It is time that a hunt was on to select a junior who will be able to first help Leander and then replace him. Reported the Britannia Amrithraj Tennis Academy in Chennai has a number of promising youngsters in its fold and the various academies and coaching centres all over in the country must be flooded with aspirant youngsters. The Satellite , Challenger series and the Masters are regular affairs but have not yet cemented the role of any one youngster of high grade to replace Leander. In a year, two years or three , India will need someone to take over from Leander. Who will it be?Top

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SPORT MAIL

Hansie Cronje issue shocking

It was shocking to learn that Hansie Cronje, captain of the South African cricket team and his team mates — Nicky Boje, Gibbs and Strydom, were involved in match-fixing in the recently concluded Test and one-day series against India. The deal was struck in Taj Hotel in room No 346. All the four have reportedly taken huge sums of money from two Indian bookies. All this was done for the sake of money. Dear Hansie, you have already earned crores of rupees from cricket. Where was the need to indulge in this criminal activity? In my opinion, the minimum punishment for the four should to debar them from playing cricket against any country.

SUBHASH C. TANEJA
Rohtak

II

Everybody with keen interest in cricket was surprised to know about the match-fixing charge against Hansie Cronje and his team-mates. Undoubtedly, the South Africans are known for their hardwork and team spirit, and people have a lot of respect for them. Till now, the Pakistanis, Indians and Australians were known for such work. The match-fixing charge against such a good team and such good players shows that today, corruption is running through each vein. Results of matches are fixed and spectators are mere fools. Whether the charge is proved or not, one thing is certain — results of matches and the future of the game is in the hands of bookies.

DEVI BHUSHAN SHARMA
Shamgarh

III

With reference to the sensational cricket match-fixing racket, I wish to say that the demigods of cricket are as influenced by greed and temptation as are ordinary human beings. Why blame these players when they can make a fortune by losing a match or two? It is very difficult to substantiate that any player intentionally lost a game for pecuniary benefit. The blame really lies on the match fixers or people in the gambling dens. The losers are the spectators (including millions of TV viewers) who spend their time and money and are in return cheated into viewing such unimpressive and unnatural fixed cricket matches. It is high time the state governments and people patronise other games like tennis, football, basketball, hockey, badminton and swimming in educational institutions.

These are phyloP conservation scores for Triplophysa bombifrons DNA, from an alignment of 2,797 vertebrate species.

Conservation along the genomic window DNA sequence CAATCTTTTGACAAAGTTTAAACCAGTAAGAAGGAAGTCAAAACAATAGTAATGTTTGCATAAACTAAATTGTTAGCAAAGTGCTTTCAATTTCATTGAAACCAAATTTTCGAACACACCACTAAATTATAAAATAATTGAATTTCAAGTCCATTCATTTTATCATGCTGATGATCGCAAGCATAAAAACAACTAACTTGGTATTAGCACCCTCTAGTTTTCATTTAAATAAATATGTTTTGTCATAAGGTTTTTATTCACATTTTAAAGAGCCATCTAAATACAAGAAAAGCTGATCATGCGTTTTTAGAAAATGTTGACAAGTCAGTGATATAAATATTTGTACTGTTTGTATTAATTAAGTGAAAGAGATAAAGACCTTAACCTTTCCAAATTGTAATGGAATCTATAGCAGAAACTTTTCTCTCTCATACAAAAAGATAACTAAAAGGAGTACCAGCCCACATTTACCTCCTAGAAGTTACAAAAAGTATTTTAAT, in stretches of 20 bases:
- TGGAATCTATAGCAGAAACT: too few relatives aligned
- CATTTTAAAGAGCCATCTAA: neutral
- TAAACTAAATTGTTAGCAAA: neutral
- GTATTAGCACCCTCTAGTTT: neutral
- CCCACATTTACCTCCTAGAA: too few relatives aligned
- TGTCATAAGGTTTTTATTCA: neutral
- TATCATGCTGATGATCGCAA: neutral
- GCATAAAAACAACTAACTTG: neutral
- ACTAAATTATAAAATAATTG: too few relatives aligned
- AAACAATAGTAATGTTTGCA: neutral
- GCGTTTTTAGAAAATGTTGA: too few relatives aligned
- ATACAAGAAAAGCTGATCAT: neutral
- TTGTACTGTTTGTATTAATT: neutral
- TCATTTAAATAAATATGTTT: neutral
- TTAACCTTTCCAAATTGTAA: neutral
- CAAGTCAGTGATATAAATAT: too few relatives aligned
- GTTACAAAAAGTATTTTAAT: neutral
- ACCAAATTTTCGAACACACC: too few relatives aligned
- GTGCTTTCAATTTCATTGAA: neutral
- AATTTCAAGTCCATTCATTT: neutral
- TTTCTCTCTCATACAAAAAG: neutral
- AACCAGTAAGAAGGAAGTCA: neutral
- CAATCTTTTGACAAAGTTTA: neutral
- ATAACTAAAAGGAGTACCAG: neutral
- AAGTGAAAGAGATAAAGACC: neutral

T.S. Chawla
Mohali

Directionless

It was either paucity of food and shelter that people in the primitive age learnt superior physical skills or due to perpetual fear of being eliminated by barbarous fellow human beings or dangerous animals. With the passage of time, competitions like the Olympics, continental games and various other tournaments at the regional level were introduced for the masses to exhibit their talent. Gradually countries with better natural resources put in their might to sharpen their skill so that they could come out victorious. The more medals a country won the greater was the applause it earned for its sound economy, sound health, better planning and, of course, better governance. However, in India’s case, there is no level of qualitative skill to feel proud of, not even the mental toughness of the Pakistanis, Koreans or the Germans Dwarfed by the paucity of funds, directionless policies, scant respect for the nation’s prestige and falling standards, the country can never think of attaining a respectable place in the world’s sports hierarchy. The so-called saviours of sports in education and sports department, federations and associations along with the politicians, bureaucrats, and the Press are playing the most dubious role to bring down the nation’s prestige. They have neither the vision nor the courage and calibre to run the system.

R.S.MANN
Gurgaon

Indian hockey

There are no two opinions about the mess in Indian hockey. In December 1998, when India won the gold after 32 years in the 13th Asian Games there was jubilation. However, it was short-lived. The IHF bosses soon axed six top players. Not to speak of other reverses, India ranked third in the recently concluded pre-Olympic Men’s Hockey tournament at Sydney. Hence Indian hockey is back to square one.

Sunder Singh
Dialpura